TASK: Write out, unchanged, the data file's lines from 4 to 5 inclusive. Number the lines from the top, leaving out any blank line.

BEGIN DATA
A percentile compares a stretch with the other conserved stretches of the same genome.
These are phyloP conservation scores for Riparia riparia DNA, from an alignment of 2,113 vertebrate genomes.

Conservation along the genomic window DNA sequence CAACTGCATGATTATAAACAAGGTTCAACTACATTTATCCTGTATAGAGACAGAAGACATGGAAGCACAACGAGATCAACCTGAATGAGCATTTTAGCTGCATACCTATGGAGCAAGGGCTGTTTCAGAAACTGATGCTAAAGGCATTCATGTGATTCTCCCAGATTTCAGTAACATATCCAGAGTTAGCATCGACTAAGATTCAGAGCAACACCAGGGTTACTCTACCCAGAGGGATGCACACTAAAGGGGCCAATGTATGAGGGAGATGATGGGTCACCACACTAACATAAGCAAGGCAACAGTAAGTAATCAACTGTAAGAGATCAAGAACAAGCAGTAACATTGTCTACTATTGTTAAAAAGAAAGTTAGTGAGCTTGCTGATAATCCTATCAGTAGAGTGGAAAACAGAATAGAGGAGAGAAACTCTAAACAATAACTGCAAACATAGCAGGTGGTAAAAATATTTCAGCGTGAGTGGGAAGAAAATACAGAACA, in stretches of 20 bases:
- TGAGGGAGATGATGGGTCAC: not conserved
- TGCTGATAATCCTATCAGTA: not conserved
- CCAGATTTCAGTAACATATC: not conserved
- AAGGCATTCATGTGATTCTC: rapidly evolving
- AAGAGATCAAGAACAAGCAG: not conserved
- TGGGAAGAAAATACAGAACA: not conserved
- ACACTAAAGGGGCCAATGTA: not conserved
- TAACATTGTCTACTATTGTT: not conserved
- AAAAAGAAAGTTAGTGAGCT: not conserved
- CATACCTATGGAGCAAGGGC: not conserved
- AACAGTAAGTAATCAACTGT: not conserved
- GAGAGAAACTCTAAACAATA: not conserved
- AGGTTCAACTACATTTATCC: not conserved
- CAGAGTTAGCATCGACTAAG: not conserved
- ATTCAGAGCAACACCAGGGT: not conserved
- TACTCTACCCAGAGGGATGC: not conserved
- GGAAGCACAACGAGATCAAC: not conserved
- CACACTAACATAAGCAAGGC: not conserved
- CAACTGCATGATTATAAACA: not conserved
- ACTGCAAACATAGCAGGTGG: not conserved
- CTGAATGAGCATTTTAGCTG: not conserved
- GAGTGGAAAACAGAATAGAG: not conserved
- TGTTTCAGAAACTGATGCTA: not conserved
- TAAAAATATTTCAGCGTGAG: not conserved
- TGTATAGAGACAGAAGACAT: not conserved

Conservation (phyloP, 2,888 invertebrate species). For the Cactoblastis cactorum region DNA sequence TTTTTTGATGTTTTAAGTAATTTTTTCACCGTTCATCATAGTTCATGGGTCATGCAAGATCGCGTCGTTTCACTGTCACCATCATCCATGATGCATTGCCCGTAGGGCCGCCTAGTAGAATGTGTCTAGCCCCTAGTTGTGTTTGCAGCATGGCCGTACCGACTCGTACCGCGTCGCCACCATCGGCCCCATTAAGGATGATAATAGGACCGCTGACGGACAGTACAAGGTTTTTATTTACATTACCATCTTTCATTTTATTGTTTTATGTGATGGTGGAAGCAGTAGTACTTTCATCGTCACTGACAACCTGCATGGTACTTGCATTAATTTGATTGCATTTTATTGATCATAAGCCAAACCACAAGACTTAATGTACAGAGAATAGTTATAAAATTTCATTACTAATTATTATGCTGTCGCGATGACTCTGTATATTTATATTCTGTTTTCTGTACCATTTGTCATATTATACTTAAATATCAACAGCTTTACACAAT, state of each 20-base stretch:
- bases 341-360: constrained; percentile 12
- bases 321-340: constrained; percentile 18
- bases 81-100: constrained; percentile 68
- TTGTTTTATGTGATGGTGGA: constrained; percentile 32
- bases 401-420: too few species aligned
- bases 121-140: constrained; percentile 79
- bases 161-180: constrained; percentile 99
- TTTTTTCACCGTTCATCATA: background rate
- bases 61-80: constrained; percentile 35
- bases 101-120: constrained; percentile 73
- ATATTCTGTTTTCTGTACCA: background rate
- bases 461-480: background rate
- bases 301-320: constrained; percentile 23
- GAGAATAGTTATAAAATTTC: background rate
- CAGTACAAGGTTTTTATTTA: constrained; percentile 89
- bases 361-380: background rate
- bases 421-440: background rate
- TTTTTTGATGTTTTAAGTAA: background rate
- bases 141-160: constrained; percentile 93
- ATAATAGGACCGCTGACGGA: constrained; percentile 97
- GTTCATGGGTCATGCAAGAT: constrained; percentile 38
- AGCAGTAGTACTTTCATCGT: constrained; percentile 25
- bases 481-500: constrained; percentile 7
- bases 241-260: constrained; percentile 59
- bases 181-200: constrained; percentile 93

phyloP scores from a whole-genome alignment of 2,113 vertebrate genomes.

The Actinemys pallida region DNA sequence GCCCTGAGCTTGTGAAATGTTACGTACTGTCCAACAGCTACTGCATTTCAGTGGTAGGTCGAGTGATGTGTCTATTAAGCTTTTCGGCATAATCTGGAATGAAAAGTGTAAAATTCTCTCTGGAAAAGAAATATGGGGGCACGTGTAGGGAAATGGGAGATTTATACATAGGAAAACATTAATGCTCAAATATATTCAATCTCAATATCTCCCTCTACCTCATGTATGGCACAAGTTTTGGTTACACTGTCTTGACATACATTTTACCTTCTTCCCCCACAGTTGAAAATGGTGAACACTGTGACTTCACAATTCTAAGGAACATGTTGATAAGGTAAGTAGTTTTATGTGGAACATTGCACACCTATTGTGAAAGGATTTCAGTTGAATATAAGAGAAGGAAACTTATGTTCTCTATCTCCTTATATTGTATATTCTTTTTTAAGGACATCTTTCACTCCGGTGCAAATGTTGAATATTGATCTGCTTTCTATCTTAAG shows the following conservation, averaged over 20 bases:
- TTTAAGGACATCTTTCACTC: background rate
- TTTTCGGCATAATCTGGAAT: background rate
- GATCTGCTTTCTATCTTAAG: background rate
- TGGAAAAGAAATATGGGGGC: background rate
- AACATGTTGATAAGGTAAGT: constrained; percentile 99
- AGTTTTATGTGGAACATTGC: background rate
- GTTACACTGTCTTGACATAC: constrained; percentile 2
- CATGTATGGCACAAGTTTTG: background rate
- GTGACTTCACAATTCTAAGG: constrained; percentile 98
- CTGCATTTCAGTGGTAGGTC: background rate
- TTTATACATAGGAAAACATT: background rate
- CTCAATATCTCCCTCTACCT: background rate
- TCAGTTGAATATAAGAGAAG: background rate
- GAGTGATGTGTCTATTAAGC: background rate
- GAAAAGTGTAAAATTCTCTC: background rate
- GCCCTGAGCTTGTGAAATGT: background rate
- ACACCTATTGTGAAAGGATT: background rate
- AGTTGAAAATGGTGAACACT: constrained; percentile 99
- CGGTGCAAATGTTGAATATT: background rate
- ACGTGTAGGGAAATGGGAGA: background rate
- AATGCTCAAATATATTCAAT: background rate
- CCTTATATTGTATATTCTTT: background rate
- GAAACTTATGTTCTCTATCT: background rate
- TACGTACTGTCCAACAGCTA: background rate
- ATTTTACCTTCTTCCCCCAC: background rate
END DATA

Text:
- TGAGGGAGATGATGGGTCAC: not conserved
- TGCTGATAATCCTATCAGTA: not conserved